Saturday, 27 April 2019

Rejuvenation Weekend

You never realise how boring you are until you have spare time to fill in.

I'm writing this early on a Sunday afternoon.  I was hoping to facetime with Grace and Rachel, but that's fallen through as they're staying with their uncle tonight.  As they're otherwise engaged I'm at a bit of a loose end in the time I'd set aside.

I've used this weekend to rejuvenate myself a bit: I've been feeling very blah mentally at work and so this weekend has been an attempt to get my perspective back.  I started yesterday with my Red Cross phone calls (all clients well) and then drove out to Rowville to see a client about some paperwork.  I was back in Melbourne by about 1pm.

The weather was depressing and so the best place I could think of to go and apply some mental Dencorub was the National Gallery.  They currently have a stunning exhibition of Venetian glass titled "Liquid Light".  I love the frozen perfection of these pieces: like music had been made solid.


That said, I found myself imagining funny captions for the mosaic of the Last Supper.  It's masterfully done although Judas looks like he's about to start breakdancing.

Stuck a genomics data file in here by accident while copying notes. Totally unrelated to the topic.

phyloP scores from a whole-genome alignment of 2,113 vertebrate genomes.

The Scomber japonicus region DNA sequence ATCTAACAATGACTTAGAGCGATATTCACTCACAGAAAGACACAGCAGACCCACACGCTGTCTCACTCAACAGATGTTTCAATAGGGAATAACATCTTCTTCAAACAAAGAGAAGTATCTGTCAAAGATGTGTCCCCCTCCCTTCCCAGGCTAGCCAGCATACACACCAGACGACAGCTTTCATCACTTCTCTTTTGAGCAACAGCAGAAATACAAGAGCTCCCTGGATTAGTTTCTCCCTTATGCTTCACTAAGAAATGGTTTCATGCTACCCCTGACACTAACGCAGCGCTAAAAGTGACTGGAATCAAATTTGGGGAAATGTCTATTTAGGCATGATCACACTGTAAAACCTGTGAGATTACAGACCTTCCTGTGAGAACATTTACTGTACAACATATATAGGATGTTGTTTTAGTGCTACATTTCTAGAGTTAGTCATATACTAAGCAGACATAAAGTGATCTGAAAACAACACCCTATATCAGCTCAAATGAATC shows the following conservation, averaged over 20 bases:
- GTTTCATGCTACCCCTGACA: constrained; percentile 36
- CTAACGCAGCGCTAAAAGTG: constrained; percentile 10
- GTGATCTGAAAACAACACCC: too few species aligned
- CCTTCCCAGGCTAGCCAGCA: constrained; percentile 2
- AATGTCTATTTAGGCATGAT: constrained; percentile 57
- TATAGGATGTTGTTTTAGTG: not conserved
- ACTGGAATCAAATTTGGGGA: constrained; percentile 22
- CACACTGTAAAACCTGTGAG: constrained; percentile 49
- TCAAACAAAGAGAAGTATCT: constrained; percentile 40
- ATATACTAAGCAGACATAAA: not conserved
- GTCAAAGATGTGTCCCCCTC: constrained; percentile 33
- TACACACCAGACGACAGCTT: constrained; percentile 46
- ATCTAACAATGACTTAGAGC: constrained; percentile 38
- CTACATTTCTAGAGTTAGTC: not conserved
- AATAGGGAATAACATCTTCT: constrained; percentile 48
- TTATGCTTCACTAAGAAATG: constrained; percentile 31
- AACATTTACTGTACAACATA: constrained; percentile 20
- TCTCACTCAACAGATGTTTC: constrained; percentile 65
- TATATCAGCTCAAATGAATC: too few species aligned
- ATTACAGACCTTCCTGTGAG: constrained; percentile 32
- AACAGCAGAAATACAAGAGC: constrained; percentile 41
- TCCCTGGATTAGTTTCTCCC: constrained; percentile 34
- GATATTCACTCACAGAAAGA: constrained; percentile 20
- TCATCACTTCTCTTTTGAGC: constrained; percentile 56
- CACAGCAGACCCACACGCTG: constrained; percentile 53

The Last Supper (Venice & Murano Glass & Mosaic Co., 1880) [Image from here]
From there I went off to St Mary Star of the Sea church in West Melbourne.  It's one of the most beautiful churches in Victoria.  I don't often go there was it's a bit out of my way, but every time I do I'm glad of it.  I attended confession and set into a meditative Rosary which I'd just finished when Mass began.


Quite a long homily from the priest which made the interesting point that "Doubting Thomas" might be thought of as a type of skeptic, demanding evidence rather than taking things on faith.  To that extent, by being persuaded by what he saw himself, perhaps he was not so different to the laity who were drawn to the disciples' healing work in Acts or John of Patmos watching and recording what he was shown in Revelation.

I should add that partway through the service I noted that the paintings of the saints included one of Thomas More, the patron of lawyers.  It seemed I was on the right track!

This morning was an early start, getting down to the Albert Park Lake for the Angela Taylor Memorial Walk/Run.  This Race is over 5 or 10 kilometres and is run by the Victoria Police Blue Ribbon Foundation in honour of Constable Taylor, who was murdered in the Russell Street Bombing. Conditions were pretty well perfect - cloudy and cool, with about a thousand entrants!